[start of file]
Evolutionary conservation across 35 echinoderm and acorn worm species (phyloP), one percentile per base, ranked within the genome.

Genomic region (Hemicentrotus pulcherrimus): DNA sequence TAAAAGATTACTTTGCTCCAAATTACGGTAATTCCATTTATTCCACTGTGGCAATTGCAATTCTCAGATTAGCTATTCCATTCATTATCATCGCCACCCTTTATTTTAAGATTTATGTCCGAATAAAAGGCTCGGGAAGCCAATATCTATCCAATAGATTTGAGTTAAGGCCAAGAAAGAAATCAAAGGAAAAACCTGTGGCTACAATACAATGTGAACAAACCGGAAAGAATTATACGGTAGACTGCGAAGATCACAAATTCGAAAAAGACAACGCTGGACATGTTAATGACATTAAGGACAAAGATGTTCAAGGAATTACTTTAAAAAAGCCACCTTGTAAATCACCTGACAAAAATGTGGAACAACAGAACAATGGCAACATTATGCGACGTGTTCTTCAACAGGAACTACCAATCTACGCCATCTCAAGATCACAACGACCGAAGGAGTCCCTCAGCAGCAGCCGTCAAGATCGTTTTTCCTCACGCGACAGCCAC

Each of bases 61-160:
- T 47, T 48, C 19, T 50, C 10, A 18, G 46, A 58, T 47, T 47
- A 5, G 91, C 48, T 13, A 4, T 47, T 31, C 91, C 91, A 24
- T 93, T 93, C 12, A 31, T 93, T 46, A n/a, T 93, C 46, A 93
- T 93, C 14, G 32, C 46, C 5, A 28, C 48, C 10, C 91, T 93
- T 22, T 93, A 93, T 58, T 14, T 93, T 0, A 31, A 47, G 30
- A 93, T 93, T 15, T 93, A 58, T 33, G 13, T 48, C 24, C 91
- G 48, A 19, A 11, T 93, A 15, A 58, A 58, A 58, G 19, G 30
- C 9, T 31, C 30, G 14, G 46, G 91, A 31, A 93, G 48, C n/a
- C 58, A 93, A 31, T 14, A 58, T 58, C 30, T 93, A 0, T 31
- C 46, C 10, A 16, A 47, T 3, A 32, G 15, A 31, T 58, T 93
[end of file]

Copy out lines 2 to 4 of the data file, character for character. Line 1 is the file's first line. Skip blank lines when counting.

Genomic region (Hemicentrotus pulcherrimus): DNA sequence TAAAAGATTACTTTGCTCCAAATTACGGTAATTCCATTTATTCCACTGTGGCAATTGCAATTCTCAGATTAGCTATTCCATTCATTATCATCGCCACCCTTTATTTTAAGATTTATGTCCGAATAAAAGGCTCGGGAAGCCAATATCTATCCAATAGATTTGAGTTAAGGCCAAGAAAGAAATCAAAGGAAAAACCTGTGGCTACAATACAATGTGAACAAACCGGAAAGAATTATACGGTAGACTGCGAAGATCACAAATTCGAAAAAGACAACGCTGGACATGTTAATGACATTAAGGACAAAGATGTTCAAGGAATTACTTTAAAAAAGCCACCTTGTAAATCACCTGACAAAAATGTGGAACAACAGAACAATGGCAACATTATGCGACGTGTTCTTCAACAGGAACTACCAATCTACGCCATCTCAAGATCACAACGACCGAAGGAGTCCCTCAGCAGCAGCCGTCAAGATCGTTTTTCCTCACGCGACAGCCAC

Each of bases 61-160:
- T 47, T 48, C 19, T 50, C 10, A 18, G 46, A 58, T 47, T 47